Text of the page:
Glen Campbell: 1936 – 2017

His late life albums, after becoming diagnosed with Alzheimer’s, deserve to be discussed as modern country classics.

Rest in Peace, Rhinestone Cowboy.


Chester Bennington 1976-2017

Apparently, suicide by hanging.  I’m not really a fan of anything after Hybrid Theory, but their first album seemed like something apart from the early 2000’s music (Korn, Deftones, etc).  I loved the dual vocalists and mix of heavy alternative and rap music.  Also that their ‘mash up’ album with Jay-Z was performed live…

It Was 20 Years Ago Today…July 1997

Super Deluxe:  Via Satellite

Super Deluxe were a alternative-pop band from Seattle whose first album, Famous, gained them moderate radio play on alternative station KNDD.  I have seen this band live more than any other band, mostly because I probably went to as many concerts between 1995 and 1998 as I’ve seen since 1999.  Via Satellite were the sophomore album by the band, following their debut and a Christmas EP.

Track three on the album, titled “Farrah Fawcett”, is an ode to the 70’s TV star.  The song tells of the singer’s infatuation with her, while also giving tongue-in-cheek commentary such as “you were the closest thing, as far as i could tell/like one of Charlie’s Angels”.  It goes on to tell of him imagining making out with her in a closet.  Not exactly deep material, but very catchy.

One of the singles from the album was track four, “Love Liquid Wraparound”.  The song is basically an ode to condoms without ever actually saying the word.  It features clever wordplay around the topic like “You’re coming around”.

But that’s not why I chose this album to give a 20th anniversary review.  No, the reason I picked this album is a little song called “Years Ago”.  It was originally a b-side to the song “She Came On”, but was only available in the UK.  It became so popular in the Seattle area that the band put the same recording of the song on Via Satellite.  It’s hard to overstate how popular this song was in the Seattle area.  KNDD used to have a 10 song People’s Choice Countdown, where they counted down the 10 most requested songs of the day every weeknight.  This song must have been on that countdown for at least 7 months.  At its core, it is a beautifully written love song to somebody who got away.  Lead singer Braden Blake has continued putting the song in his set lists, even though he rarely performs live any more.  Because I came of age in the 90’s, my list of 100 favorite songs is heavily stacked with songs from that era, with 22 on the list….this song is one of those tracks.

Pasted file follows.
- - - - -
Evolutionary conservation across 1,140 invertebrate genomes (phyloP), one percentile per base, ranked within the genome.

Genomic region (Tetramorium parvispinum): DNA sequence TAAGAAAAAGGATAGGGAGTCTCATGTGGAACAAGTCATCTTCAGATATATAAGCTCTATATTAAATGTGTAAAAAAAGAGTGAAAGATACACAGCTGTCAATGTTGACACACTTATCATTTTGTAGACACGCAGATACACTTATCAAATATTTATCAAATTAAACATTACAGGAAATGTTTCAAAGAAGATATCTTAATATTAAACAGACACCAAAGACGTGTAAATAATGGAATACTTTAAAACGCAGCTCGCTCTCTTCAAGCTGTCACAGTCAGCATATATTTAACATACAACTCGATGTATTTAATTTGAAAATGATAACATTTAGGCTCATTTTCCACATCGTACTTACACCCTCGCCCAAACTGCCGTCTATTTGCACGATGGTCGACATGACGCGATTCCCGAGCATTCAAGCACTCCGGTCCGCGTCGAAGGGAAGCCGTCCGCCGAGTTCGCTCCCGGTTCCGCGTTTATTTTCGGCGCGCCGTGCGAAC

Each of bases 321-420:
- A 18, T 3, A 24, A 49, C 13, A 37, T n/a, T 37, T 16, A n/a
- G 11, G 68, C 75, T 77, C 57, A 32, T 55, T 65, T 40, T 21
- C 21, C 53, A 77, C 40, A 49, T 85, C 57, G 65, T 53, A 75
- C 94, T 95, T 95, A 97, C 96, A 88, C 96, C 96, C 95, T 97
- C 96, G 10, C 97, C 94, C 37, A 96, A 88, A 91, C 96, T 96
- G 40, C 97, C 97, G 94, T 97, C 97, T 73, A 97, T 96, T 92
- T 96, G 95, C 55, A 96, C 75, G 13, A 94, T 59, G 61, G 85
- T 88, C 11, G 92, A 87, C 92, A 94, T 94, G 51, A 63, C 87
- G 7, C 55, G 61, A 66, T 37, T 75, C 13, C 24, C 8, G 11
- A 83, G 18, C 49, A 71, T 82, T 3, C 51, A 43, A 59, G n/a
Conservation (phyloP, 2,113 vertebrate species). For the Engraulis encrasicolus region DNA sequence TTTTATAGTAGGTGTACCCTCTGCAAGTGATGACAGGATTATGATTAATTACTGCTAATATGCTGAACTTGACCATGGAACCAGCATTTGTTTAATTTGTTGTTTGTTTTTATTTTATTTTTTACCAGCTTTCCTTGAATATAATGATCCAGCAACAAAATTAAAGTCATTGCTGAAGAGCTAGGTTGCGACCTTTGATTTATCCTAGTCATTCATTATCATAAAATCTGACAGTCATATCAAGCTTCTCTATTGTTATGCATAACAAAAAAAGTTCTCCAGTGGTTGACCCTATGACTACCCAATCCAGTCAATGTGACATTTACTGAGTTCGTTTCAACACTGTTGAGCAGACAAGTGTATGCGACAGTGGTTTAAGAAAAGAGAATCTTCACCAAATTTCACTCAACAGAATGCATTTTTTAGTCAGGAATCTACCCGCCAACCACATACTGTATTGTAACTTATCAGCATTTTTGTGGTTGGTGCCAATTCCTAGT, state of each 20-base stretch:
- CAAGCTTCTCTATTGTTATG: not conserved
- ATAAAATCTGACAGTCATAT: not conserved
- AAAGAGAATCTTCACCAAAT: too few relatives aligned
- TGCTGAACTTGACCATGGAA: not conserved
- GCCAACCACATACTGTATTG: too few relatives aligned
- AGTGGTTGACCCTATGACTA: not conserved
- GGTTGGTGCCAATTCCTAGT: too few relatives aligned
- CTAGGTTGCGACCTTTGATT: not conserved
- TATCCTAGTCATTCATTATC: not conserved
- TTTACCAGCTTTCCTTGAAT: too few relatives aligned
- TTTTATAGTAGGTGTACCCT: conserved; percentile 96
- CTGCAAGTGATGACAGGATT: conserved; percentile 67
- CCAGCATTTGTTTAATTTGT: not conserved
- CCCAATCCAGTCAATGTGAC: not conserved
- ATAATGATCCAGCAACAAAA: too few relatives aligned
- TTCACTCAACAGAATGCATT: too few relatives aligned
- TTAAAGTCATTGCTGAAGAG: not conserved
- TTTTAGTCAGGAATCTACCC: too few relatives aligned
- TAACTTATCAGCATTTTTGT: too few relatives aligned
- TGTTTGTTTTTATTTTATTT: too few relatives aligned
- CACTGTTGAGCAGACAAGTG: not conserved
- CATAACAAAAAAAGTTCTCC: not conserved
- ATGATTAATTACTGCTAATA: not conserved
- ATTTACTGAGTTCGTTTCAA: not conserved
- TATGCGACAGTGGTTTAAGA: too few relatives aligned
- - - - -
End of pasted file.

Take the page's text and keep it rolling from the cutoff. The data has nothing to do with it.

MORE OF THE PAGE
Super Deluxe went on to record one more album, Surrender, and an EP titled Lolita before disbanding.  Braden Blake went on to work for a subsidiary of Microsoft, working as a liaison between recording studios and record labels on behalf of the company before leaving in 2016 to become a partner for an Indoor LaCrosse company.  He still sometimes performs solo sets in the Seattle area, most recently in September of 2016 at the High Dive.

It Was 20 Years Ago Today…June 1997

Radiohead:  OK Computer

I’m a few days late on this, but I’ve been busy with laptop computer problems…kinda fitting given the album title i’m briefly reviewing.

OK Computer was the 3rd album released by Radiohead, one of the biggest bands of the 90s and the followup release to one of my favorite albums, The Bends.  It was a giant leap forward for a band that was attempting to get away from their status as “the band that wrote ‘Creep’ (one of three popular songs by that name in the 90s)”.  Twenty years later, the band is still exploring the sounds they first explored on this album.

I saw Radiohead at the summer festival Endfest in 1997, less than two months after this album came out.  I had yet to hear it, but was expecting that tracks such as “Street Spirit” and the aforementioned “Creep” would be performed.  What we got was “Airbag” and “Karma Police” among others.  The result was a 7 song performance that featured 3 tracks from an album I’d never heard.  I was disappointed, but looking back several years later, I really wish there were footage of the performance because in hindsight it was probably pretty good.